Let’s listen to 10cc!
President Donald Trump‘s threat to slap heavy tariffs on imported cars and parts may cost hundreds of thousands of American jobs and raise auto prices in the U.S. by roughly 10 percent. That’s according to analyses from economists, industry groups, lawmakers and carmakers ahead of a June 29 deadline to submit comments to the U.S. Commerce Department.
In May, the Trump administration floated a 25 percent tariff on auto imports, framing the measure as a means to ensure the vitality of key U.S. industries. Last week, Mr. Trump proposed a 20 percent tariff on all auto imports from Europe, before he gets the results of an investigation initiated last month by his own Commerce Department.
Here are the latest estimates on both job losses and costs:
A 20 percent tariff on EU auto imports may cost 100,000 U.S. jobs in 2019 alone, economists at Oxford Economics forecast in a June 28 note.
The emphasis is in the original.
Total American job losses climb to 195,000 over three years if 25 percent tariffs are applied broadly, a recent analysis from the Peterson Institute for International Economics found. If other countries retaliate and tax similar products, a whopping 624,000 jobs may be erased in the U.S., PIIE estimated.
The Tea for Trump toast to an absent President Trump drew hundreds of women in hats, tats and floral finery to the Trump International Hotel for an afternoon of what Alice Butler-Short, the organization’s president, called “God, fashion and politics or God, politics and fashion, whichever.”
As part of the second annual event, Sarah Huckabee Sanders, the White House press secretary, was receiving, in absentia, an award playing on Mr. Trump’s “Make America Great Again” slogan, the MAGA Woman of the Year, Ms. Butler-Short said.
Female pro-Trump organizers and donors modeled some 50 gowns, which, like a fireworks display, grew shinier and more elaborate toward the finales. At one key moment, a woman in a flowing, black and white, Asian-style costume appeared. As martial-sounding music played, she walked the runway with arms outstretched, carrying what looked like a red velvet and gilded Valentine’s Day candy box. The women cheered as she paused, lifting the box to the heavens.
Ms. Butler-Short took the stage, her substantial, bejeweled gold lamé millinery bobbing. “That signified our great president and the negotiations he is having with North Korea,” she said. The music, she explained, was the North Korean national anthem.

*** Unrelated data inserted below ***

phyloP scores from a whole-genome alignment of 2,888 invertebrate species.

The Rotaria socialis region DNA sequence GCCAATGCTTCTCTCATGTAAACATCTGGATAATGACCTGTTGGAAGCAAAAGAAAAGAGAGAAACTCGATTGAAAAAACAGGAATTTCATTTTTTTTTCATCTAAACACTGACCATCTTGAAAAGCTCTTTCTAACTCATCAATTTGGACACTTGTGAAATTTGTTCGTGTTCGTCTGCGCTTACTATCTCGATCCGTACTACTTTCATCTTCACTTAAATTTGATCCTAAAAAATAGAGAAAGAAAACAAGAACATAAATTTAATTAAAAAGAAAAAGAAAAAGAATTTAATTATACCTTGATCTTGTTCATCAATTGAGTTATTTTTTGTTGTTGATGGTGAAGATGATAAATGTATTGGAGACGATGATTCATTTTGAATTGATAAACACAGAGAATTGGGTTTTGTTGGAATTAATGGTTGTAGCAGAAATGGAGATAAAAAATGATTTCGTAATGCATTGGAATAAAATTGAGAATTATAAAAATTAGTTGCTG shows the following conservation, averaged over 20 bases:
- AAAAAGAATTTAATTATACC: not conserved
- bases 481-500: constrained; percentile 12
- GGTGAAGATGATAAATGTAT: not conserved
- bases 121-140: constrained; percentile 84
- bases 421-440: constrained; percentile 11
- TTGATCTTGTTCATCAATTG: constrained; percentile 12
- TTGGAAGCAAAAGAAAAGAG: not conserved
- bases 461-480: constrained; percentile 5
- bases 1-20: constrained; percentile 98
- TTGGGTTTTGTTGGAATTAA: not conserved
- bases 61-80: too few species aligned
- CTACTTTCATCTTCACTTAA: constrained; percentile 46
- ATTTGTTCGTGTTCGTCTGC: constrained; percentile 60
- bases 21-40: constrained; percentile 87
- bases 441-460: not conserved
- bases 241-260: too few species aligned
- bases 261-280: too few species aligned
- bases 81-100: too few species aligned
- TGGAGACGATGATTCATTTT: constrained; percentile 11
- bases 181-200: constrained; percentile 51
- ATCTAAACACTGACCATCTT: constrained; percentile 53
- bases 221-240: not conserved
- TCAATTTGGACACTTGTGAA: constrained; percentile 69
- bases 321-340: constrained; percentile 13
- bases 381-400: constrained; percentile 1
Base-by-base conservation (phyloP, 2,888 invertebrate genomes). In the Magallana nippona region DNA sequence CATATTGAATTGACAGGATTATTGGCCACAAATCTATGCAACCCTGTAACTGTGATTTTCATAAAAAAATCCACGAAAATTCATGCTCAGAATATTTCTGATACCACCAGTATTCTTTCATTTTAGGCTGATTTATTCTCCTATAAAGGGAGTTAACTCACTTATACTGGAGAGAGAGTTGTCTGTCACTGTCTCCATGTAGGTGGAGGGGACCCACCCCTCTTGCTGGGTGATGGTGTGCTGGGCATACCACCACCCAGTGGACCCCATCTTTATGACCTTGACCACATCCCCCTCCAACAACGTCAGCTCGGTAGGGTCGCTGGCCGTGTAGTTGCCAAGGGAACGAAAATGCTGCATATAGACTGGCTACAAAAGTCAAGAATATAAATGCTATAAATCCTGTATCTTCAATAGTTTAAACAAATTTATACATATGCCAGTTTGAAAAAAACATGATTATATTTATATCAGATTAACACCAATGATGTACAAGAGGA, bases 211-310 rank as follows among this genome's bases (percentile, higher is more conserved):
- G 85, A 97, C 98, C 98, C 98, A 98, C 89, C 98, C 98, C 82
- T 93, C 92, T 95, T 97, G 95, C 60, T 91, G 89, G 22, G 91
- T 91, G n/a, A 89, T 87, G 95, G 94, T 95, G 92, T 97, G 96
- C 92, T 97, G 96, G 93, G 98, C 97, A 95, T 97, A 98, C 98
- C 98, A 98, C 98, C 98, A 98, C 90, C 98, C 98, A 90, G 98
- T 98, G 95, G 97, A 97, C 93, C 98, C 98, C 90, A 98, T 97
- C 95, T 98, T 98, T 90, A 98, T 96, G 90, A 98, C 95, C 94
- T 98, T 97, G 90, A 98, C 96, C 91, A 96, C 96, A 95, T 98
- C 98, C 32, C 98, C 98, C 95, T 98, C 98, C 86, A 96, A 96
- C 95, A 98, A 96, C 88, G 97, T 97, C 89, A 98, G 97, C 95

Some time after that, the Deplorable Choir from Houston, three women in red dresses and fringed red cowboy boots, took the stage, saying, “We’ve been called every name in the book and we know that’s not true.” Their anthem for the women went like this:
“We love God and family, we support our troops through everything.
“We got Trump 2020 on the back of our pickup truck.”
The GOP is a cult.
A little-known Florida company may have exposed the personal data of nearly every American adult, according to a new report.
Wired reported Wednesday that Exactis, a Palm Coast, Fla.-based marketing and data-aggregation company, had exposed a database containing almost 2 terabytes of data, containing nearly 340 million individual records, on a public server. That included records of 230 million consumers and 110 million businesses.
“It seems like this is a database with pretty much every U.S. citizen in it,” security researcher Vinny Troia, who discovered the breach earlier this month, told Wired. “I don’t know where the data is coming from, but it’s one of the most comprehensive collections I’ve ever seen,” he said.
Bring on the European-style privacy laws.
President Donald Trump’s trade war with the European Union is going to cost Harley-Davidson Inc. as much as $100 million a year and is spurring the manufacturer he embraced soon after taking office to shift motorcycle production out of the U.S.
The parade of stupid continues apace.
This article was sparked by the jacket that Melania Trump wore as she travelled to a detention camp for migrant children, but my intent isn’t to argue that she or her staff chose that jacket in order to send a coded message to the president’s far-right followers. It is, rather, to highlight some of the historical echoes of that phrase – ‘I don’t care’.
The echoes of which someone ought to have been aware, especially in an administration that includes – to put it mildly – several far-right sympathisers. And also to show that the attitude, the theatrical ‘not caring’, was an explicit character trait of Fascism.
Which, at the very least, seems a troubling coincidence.
Check this one.
Do you see it?
Are you singing the song yet?
Michael Cohen, President Trump’s longtime confidant and former personal attorney, has resigned from his post as deputy finance chair of the Republican National Committee’s Finance Committee, sources close to the RNC told ABC News.
“As the son of a Polish holocaust survivor, the images and sounds of this family separation policy is heart wrenching,” Cohen wrote. “While I strongly support measures that will secure our porous borders, children should never be used as bargaining chips.”